ForexTime - Analytics


795.25 5.75/10
76% of positive reviews

Dollar bears unable to take advantage of gloomy US jobs data

Dollar bears triggered a knee-jerk reaction in sending the Dollar index (DXY) lower by 0.16 percent to break below 97.1 in the minutes following the latest US non-farm payrolls report. However, that decline counted for naught as DXY was then quickly restored above the 97.2 mark.


In December, the US economy added 145,000 new jobs, which is lower than the 160,000 figure that markets had expected. Average hourly earnings also underwhelmed at 2.9 percent, which is its slowest growth since July 2018. The unemployment rate however held steady at 3.5 percent, which is the lowest in about five decades.

Although the US jobs market appears to have lost momentum at the tail-end of 2019, the Federal Reserve is unlikely to adjust its benchmark interest rates in 2020, with Fed officials often insisting that the US economy is in a good place. Still, if US consumers begin to show surer signs of faltering and cannot keep the US economy chugging along, then policymakers may have to conduct more policy easing in order to support the world’s largest economy. Should the prospects of a US rate cut grow, then a softer Dollar is expected to follow in tow.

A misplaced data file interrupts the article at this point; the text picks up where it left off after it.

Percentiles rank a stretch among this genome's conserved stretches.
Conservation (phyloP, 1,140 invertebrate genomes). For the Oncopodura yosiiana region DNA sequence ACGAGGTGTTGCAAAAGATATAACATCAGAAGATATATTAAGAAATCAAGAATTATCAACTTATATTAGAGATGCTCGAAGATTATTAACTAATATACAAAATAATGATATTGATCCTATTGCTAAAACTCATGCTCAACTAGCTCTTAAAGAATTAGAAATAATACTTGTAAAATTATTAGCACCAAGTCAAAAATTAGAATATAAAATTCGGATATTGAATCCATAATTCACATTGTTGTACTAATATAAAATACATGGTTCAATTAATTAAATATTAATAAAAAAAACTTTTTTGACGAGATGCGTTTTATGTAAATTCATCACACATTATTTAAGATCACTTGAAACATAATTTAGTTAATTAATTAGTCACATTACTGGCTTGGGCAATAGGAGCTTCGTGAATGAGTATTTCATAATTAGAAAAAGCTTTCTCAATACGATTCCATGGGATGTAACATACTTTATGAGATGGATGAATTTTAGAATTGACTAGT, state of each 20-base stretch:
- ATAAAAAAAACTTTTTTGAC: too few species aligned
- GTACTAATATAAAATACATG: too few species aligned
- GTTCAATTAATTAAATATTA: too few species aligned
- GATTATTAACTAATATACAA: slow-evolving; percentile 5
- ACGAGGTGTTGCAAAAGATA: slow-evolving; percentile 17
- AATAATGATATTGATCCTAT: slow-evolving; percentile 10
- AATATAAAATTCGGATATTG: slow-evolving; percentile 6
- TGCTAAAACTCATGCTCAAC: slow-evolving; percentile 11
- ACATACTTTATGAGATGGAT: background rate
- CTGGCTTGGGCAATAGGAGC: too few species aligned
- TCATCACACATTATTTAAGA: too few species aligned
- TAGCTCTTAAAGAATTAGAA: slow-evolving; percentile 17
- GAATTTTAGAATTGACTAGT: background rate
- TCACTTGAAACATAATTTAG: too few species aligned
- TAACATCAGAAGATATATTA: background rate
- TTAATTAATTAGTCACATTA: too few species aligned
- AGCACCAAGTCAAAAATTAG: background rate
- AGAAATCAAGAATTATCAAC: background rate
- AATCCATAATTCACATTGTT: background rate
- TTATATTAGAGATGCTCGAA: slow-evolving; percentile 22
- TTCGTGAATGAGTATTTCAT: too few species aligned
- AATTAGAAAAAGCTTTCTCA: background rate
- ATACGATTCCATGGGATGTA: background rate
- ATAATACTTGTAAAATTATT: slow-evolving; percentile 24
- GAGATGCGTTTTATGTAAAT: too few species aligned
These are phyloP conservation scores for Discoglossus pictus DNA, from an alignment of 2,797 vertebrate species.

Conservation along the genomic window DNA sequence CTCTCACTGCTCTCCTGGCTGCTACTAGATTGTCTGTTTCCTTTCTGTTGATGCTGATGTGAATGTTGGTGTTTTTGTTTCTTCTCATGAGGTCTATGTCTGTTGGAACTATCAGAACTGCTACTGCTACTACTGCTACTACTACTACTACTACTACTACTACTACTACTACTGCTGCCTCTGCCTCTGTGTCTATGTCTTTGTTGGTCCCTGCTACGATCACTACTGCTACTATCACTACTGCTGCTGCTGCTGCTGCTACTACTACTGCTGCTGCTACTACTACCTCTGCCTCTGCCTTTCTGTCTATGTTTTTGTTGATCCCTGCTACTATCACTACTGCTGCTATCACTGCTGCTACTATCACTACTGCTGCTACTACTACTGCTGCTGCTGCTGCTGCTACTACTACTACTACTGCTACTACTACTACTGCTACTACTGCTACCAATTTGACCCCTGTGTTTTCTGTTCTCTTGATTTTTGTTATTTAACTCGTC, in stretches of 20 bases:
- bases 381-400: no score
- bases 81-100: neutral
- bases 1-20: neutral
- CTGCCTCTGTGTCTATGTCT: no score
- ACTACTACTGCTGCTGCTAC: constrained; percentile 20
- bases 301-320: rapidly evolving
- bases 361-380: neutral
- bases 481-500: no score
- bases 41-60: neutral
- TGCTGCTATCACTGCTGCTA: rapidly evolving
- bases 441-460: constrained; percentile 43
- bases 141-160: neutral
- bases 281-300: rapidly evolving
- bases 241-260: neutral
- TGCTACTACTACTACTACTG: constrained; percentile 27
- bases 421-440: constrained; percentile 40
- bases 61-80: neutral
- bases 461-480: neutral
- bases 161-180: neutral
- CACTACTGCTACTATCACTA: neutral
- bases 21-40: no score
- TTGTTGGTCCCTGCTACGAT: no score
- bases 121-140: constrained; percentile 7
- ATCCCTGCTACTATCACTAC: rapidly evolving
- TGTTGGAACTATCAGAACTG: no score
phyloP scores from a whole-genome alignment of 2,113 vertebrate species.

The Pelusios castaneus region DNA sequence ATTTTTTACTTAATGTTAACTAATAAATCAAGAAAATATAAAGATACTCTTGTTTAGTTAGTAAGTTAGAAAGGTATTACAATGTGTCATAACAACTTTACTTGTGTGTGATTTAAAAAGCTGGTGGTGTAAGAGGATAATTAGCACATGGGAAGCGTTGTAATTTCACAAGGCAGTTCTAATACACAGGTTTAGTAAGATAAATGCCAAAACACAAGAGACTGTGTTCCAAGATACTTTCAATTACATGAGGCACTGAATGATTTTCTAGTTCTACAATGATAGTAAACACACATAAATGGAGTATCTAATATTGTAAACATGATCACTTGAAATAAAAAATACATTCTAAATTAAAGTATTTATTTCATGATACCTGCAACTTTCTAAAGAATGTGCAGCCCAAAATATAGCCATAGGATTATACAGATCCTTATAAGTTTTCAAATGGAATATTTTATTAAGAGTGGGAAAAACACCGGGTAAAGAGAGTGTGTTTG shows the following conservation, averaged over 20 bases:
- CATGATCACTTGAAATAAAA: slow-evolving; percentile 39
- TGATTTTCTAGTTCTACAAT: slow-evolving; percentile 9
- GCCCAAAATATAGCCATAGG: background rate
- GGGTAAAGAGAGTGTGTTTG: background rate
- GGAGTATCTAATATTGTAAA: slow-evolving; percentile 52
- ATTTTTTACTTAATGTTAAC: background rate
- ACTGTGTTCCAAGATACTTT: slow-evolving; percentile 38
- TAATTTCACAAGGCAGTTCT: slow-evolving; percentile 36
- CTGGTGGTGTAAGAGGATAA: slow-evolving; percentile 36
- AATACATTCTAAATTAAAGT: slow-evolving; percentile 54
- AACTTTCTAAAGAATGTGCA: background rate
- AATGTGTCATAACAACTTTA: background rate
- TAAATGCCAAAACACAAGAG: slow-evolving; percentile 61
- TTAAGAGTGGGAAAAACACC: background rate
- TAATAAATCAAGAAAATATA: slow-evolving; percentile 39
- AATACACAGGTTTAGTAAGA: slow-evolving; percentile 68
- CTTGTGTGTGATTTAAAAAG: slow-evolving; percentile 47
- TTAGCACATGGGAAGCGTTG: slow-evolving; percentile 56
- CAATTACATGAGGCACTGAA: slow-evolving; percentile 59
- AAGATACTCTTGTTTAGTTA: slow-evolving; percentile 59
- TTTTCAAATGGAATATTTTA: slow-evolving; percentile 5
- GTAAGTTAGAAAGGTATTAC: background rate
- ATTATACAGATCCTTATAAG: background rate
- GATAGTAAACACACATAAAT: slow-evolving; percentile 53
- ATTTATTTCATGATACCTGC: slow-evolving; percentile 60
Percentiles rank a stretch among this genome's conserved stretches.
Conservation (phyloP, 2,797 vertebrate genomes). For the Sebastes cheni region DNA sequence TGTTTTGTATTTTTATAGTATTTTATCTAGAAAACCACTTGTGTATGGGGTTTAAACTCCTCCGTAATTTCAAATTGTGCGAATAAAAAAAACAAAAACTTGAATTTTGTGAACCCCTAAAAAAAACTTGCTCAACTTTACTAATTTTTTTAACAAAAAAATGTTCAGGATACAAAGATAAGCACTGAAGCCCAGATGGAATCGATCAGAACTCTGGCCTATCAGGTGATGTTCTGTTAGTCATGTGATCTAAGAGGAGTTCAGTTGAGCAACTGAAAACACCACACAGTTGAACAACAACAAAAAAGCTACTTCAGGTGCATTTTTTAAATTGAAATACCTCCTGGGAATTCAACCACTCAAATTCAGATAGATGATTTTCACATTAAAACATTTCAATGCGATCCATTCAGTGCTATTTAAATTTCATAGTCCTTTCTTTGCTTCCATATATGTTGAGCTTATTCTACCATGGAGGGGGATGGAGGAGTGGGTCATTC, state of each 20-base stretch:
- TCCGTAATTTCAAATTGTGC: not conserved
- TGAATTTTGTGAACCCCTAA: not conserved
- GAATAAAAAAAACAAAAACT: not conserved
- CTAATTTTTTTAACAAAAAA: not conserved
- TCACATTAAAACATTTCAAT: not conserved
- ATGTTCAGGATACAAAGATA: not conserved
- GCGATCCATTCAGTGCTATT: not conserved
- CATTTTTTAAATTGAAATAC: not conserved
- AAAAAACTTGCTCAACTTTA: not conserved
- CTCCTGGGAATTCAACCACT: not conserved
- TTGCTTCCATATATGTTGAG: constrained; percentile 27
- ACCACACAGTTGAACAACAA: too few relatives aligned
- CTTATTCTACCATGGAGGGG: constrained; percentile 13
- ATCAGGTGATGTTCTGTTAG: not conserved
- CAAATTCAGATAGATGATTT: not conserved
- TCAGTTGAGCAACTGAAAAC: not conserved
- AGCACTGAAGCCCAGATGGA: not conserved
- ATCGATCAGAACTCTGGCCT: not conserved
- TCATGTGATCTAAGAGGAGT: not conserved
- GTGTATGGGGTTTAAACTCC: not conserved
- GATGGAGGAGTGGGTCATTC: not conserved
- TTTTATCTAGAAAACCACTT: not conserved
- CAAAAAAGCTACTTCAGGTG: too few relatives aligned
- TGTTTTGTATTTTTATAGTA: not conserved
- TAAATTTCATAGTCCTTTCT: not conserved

Gold bulls struggling as Dollar bears falter

Having meandered along the $1550 line since January 9, Gold climbed some 0.6 percent to pass $1556 in an immediate reaction to the underwhelming December US non-farm payrolls, only to find such gains fleeting as the Dollar quickly rebounded. Bullion bulls are struggling to find cause for a sustained liftoff back to $1600, after the US and Iran appeared to walk away from the brink of an all-out conflict earlier this week. The abruptness of the heightened US-Iran conflict over the past week however shows that investors cannot fully rule out heightened geopolitical risks, and such a sense of caution should keep Bullion relatively elevated above its 50- and 100-day moving averages which currently reside in the high $1400s.



Disclaimer: The content in this article comprises personal opinions and should not be construed as containing personal and/or other investment advice and/or an offer of and/or solicitation for any transactions in financial instruments and/or a guarantee and/or prediction of future performance. ForexTime (FXTM), its affiliates, agents, directors, officers or employees do not guarantee the accuracy, validity, timeliness or completeness, of any information or data made available and assume no liability as to any loss arising from any investment based on the same.

To leave a comment you must or Join us

By visiting our website and services, you agree to the conditions of use of cookies. Learn more
I agree